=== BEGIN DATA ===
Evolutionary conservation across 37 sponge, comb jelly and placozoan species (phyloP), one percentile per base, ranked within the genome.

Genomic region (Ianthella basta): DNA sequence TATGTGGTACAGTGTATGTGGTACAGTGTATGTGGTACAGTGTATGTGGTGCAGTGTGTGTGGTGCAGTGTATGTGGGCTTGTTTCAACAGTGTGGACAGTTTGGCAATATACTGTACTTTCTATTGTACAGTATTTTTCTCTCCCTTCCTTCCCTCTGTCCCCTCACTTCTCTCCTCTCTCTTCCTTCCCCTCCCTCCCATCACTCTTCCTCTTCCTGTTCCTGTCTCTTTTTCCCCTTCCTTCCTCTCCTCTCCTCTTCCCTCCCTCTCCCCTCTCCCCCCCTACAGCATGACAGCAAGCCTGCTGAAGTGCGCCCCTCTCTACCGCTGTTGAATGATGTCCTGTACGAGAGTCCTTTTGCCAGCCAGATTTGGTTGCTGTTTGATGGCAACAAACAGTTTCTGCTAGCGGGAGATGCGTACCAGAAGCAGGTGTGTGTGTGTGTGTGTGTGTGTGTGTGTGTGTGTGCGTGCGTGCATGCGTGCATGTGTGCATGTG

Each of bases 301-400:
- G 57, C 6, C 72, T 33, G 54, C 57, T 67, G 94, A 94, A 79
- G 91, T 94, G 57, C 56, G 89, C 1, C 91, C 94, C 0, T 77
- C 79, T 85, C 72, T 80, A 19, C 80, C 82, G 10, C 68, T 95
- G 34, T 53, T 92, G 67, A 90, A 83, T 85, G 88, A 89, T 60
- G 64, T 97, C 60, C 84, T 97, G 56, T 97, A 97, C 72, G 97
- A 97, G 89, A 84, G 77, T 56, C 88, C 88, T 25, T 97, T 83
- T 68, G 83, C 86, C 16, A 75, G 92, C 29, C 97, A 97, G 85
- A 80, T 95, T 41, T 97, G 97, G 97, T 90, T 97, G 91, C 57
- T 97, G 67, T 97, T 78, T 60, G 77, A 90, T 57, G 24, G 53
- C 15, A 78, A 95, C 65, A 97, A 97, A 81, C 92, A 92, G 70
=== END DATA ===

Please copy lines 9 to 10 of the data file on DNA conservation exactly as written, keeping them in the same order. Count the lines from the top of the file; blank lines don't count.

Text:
- A 97, G 89, A 84, G 77, T 56, C 88, C 88, T 25, T 97, T 83
- T 68, G 83, C 86, C 16, A 75, G 92, C 29, C 97, A 97, G 85